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Reflections of a season to come: Fall

My wife is slowly replacing summer decorations transitioning to gold and brown. Summer has come to an end in our house it would seem. Warm days and cool nights are the indicator a change is in the air, signaling better fishing days are ahead. Fewer people on the lakes creates an overwhelming sense of stillness in the air. Fishermen, look forward to the next next few months, fondly called fall. Afterall, fishing is supposed to be better right; it certainly is in my book. Personally, I'm enthused to spend every minute of the day on the water with good reasons. Heightened optimism brings about renewed focus and success; confident I am trying area lakes at the best days of year. Gone are pleasure boaters, jet skis, public accesses are quiet. I personally enjoy the quiet times. Not alone, it's a time of renewed contacts with so many of the diehard anglers, missed during the summer.

Fall water temperatures cool, early morning outings on the water, not without a warm sweatshirt or jacket. If there is a better time to go fishing than fall, I don't know of it. Fall is and always will be my time of year. Having caught a number of big walleyes and smallmouth bass on those cold gray snow-filled sky days. Myself, I have gotten on with years, not the number of fish or size matter anymore. Instead, it is about the overall experience; it's the sport, the hunt and venturing out onto a favorite lake void of watercraft is the attraction. Observing the daily waves of waterfowl that make a journey from water to field, back to water. My mind wanders to memories of the many hours spent in North Dakota grain fields, waiting for the ducks and geese to pass our spread of decoys close enough for a shot. My mind comes back to focusing what I am doing, a fishing rod in the hand.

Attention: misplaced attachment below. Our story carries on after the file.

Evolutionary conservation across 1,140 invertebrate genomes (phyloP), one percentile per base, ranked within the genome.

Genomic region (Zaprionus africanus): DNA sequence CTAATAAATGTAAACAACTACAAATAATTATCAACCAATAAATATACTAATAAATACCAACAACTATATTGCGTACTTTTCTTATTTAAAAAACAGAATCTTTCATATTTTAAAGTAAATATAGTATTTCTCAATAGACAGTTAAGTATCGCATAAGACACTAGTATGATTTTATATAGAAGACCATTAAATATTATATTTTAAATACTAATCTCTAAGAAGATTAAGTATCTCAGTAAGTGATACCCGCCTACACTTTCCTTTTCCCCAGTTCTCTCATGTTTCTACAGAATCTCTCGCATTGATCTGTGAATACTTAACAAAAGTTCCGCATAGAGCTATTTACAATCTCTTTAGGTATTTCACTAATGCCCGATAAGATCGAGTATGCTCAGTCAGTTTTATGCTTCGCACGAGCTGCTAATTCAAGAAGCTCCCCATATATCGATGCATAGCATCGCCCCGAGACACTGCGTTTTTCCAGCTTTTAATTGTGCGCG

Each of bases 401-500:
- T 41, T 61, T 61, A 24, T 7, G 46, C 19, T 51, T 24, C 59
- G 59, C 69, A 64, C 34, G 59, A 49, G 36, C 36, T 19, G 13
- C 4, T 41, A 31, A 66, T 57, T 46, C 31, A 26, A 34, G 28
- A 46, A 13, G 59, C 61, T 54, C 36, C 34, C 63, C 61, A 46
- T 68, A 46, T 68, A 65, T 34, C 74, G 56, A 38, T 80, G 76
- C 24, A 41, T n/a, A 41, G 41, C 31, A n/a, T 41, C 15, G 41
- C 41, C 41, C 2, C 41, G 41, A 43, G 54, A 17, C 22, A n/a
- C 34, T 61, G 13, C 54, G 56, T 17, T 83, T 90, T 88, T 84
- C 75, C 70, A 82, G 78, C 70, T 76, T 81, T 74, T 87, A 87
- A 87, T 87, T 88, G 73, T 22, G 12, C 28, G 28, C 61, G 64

Wildlife preparing for fall, for example, loon families that separate, the adults leave the lakes early, abandoning the young of the year that stay behind building up more stamina and body mass in preparation for the first long trip to their winter home. The last days of open water see the young birds diving for food, realizing an angler in boat nearby. Swimming over curious and at times becoming a pest hoping for a minnow or two to be thrown to them by the fishermen. Watching these young birds abandoned, sadness overwhelms me. As I try to concentrate on fishing, it is my hope that the young loons too will soon fly south, ending by successfully joining up others in the family.

Fall seems to age like a fine wine and gets better with every day. Walleyes seemingly hit almost any live bait or lure put in front of them. Bait shops are anxious to turn the corner, putting out winter goods, and know that there still is straggler or two fishermen that will walk through the door, especially those nice Sunday afternoons. Anglers bored with football on TV, fishing a better choice. Time in the fishing boat is too precious to give up. Cool crisp mornings and evenings and the bonus - catching a fresh fish meal or two.